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Garden Gleanings - Watercress as an accent

Posted Sunday, April 27, 2008, at 11:01 AM

Several years ago, we transplanted some watercress from our "lower 40" and put it in our goldfish pond and waterfalls. These pictures were taken a month ago and show the lower waterfall on the left with the watercress in the center. The upper waterfall, coming out of the filter, is on the right.

These plants do so well that we have to continuously pull it to allow the water to pass quickly enough to avoid overflowing the banks of the stream we made. Its' roots filter the water as it returns to the pond.

Our original intent was to use it as a decorative planting. It has turned out to be additives to our salad, our sandwiches and even a soup of its own.

Later in the spring it has pretty white flowers, but try to keep it from going to seed. It can be prolific.

If you have running water in your water feature, consider watercress. One comment of concern, be prepared to keep it cut back, eat it or thin it. It grows well!!!

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Just beautiful Steve. I wish my property was big enough for a small pond and fall.

On a couple of side notes... I got my garden tilled up today... yeee hawwww! Now, to go get the rake and get all the "trash" out, weeds, etc. Then it's melons, cukes, beans, squash and peppers... woo hoo! Hey, anyone know where I can get a couple of those "ghost pepper" plants? They're supposed to be the hottest in the world.

Side note #2... about how many people on average go to the gardening meetings? 20? 30? 15? I'm thinking of calling Bocelli's and see if we can meet there every now and then, if there's no cost or anything. I'll let you know what I find out, okay?

-- Posted by craftin_mom on Sun, Apr 27, 2008, at 1:20 PM

For those curious about the Ghost pepper http://www.samwilkinson.org/2007/03/01/t...

Usually no more than 15 attend unless we get someone like Garth Brooks to come. That might add a few more.

The Sunday group will be at the Chamber of Commerce on May 11th. I am teaching a class there earlier and can hold it for a 6:30 garden club meeting.

There are more flowers around the pond now and the lily pads are close to blooming as well. The picture is too small the see the goldfish under the water.

-- Posted by stevemills on Sun, Apr 27, 2008, at 2:26 PM

Steve, I called Bocelli's, and they are usually packed Fri/Sat nites, so they don't take reservations for those days, or for lunch hour all week. They are closed Sundays. She said any other evening *might* work.

Well, since I seem to be the only one with a complaint of Asian food, I suppose I could try to go to a short meeting sometime at Hong Kong. If I start getting ill, I'm sure I could politely excuse myself.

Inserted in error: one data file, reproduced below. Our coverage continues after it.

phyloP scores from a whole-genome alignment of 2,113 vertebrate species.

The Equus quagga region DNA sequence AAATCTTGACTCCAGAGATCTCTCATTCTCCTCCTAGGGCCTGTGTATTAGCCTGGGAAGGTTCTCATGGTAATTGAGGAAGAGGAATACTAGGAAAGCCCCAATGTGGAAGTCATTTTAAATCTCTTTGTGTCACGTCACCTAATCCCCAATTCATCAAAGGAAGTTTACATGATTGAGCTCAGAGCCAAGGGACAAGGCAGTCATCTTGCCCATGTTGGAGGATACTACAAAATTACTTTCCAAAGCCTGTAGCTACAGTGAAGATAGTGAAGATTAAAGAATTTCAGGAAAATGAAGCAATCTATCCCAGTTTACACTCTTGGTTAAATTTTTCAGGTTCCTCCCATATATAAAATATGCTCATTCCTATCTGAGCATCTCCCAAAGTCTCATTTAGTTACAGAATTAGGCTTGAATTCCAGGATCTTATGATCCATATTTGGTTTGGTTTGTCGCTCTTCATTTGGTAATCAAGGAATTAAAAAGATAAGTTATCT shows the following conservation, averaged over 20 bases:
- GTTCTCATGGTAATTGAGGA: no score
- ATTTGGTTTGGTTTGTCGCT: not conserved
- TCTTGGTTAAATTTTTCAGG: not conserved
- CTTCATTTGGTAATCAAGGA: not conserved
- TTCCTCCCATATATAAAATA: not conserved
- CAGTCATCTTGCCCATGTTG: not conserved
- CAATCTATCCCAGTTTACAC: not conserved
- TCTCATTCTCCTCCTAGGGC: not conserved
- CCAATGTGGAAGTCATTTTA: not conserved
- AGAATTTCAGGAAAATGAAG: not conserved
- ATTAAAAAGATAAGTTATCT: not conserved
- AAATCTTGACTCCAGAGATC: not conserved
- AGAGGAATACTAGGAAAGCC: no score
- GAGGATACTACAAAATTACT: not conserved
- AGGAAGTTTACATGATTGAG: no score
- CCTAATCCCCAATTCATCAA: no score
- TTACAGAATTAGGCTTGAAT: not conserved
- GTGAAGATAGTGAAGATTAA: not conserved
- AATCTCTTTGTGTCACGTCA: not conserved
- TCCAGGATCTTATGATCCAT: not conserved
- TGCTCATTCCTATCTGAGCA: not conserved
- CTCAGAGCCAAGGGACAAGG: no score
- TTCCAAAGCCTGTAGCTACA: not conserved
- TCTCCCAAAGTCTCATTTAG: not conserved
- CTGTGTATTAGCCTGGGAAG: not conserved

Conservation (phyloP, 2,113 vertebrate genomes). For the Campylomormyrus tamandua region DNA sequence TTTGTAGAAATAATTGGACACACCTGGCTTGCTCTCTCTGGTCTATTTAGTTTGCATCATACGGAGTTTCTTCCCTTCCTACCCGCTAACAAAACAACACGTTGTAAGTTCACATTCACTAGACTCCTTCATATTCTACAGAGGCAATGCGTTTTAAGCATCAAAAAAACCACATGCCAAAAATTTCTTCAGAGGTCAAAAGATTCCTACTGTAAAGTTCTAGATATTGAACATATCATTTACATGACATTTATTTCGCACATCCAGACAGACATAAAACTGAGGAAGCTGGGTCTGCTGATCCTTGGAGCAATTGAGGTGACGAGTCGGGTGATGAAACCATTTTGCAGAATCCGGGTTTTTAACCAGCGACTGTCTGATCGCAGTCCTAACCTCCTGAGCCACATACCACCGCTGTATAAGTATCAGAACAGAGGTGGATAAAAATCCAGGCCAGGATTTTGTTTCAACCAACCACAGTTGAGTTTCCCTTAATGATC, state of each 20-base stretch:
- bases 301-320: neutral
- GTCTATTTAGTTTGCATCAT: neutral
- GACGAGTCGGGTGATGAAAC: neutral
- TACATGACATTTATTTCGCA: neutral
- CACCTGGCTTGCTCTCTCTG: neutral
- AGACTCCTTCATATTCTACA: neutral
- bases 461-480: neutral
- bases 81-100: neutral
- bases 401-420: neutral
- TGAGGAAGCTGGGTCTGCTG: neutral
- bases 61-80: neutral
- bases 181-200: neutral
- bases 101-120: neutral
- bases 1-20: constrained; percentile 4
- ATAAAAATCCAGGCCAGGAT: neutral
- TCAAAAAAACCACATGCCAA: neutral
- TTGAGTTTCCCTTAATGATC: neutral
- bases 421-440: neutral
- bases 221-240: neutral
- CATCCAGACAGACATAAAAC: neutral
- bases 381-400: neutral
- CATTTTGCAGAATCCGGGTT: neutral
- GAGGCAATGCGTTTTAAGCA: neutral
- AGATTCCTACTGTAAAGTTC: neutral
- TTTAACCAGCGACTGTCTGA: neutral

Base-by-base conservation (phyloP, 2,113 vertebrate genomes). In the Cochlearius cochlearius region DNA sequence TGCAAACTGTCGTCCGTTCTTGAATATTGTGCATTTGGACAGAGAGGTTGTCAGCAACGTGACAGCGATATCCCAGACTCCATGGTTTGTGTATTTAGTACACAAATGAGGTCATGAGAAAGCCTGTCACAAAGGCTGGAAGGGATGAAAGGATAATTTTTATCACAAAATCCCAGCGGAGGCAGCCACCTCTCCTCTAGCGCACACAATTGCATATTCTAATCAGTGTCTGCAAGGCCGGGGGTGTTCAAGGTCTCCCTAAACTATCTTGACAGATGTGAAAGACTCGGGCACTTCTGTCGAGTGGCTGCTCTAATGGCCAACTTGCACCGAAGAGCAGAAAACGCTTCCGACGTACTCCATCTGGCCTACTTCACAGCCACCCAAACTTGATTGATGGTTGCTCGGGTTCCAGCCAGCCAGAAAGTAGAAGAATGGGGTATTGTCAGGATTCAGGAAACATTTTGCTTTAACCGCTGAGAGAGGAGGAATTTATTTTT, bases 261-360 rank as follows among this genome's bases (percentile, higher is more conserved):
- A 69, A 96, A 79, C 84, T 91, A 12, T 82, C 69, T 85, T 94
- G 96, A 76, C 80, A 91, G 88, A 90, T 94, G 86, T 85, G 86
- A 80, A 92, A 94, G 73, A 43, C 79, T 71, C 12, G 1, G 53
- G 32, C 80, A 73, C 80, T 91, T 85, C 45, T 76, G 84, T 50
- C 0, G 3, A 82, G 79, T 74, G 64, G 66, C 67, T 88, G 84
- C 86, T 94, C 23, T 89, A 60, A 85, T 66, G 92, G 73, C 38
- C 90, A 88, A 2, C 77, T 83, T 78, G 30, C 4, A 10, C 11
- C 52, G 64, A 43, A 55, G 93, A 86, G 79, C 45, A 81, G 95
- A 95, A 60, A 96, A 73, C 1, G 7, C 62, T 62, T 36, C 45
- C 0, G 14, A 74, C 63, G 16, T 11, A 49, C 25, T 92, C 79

I'm sure I could be at the COC for the Sunday meeting. That one shouldn't be a problem.

-- Posted by craftin_mom on Mon, Apr 28, 2008, at 1:27 PM

craftin-mom, what about Raphael's? They have that backroom area that seats a lot of people. It's not clossed off from everyone like at the Chinese place, but there are corners where everyone can just push together some tables?

-- Posted by cfrich on Mon, Apr 28, 2008, at 2:10 PM

You can always plant any kind of mint in a one gallon container or larger to keep it from being so invasive.

By the way, there is the Middle Tennessee Plant Swap coming up in May so if anyone if interested just email me at msbasselope@yahoo.com

This is for gardeners and their families and is free, all folks do is trade plants or any gardening item such as seeds, bulbs, birdhouses, etc (no money exchanges hands).


-- Posted by msbasselope on Mon, Apr 28, 2008, at 3:38 PM

Cindy, do you mind sharing the date, time and location here? Some may be a little reserved about writing, and we would hate for them to miss the event.

-- Posted by stevemills on Mon, Apr 28, 2008, at 8:27 PM

The event is called the Middle Tennessee Plant Swap and takes places in the spring and in the fall. This year the event will be held May 17 starting at 9:00 a.m. at Henry Horton State Park. Get there early because a guest lecturer will start at 9 is my understanding. The website to visit and register is http://www.midtnplantswap.com/. There is no admission and you read under the questions and answers as to what to bring etc. This is my first year to attend and I have many plants to take and swap. I read a lot on the garden web and I believe they are expecting anywhere from 150 to 200 folks. Basically it sounds like a big family reunion with a bunch of gardeners.

Hope this helps and encourages folks to go. Free plants and a day with gardeners is a stress free day in my book. Hope this helps.


-- Posted by msbasselope on Tue, Apr 29, 2008, at 2:00 PM

Thanks Cindy. We have put it on our calendar, hopefully we will make it.

-- Posted by stevemills on Tue, Apr 29, 2008, at 2:49 PM

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Steve Mills and his wife have one daughter. They previously owned two coffee/ice cream shops, currently operate an internet sales company and teach classes, but his primary job involves the paper industry worldwide. Hobbies and interests lie in gardening, photography, recorded music and of course, their pets.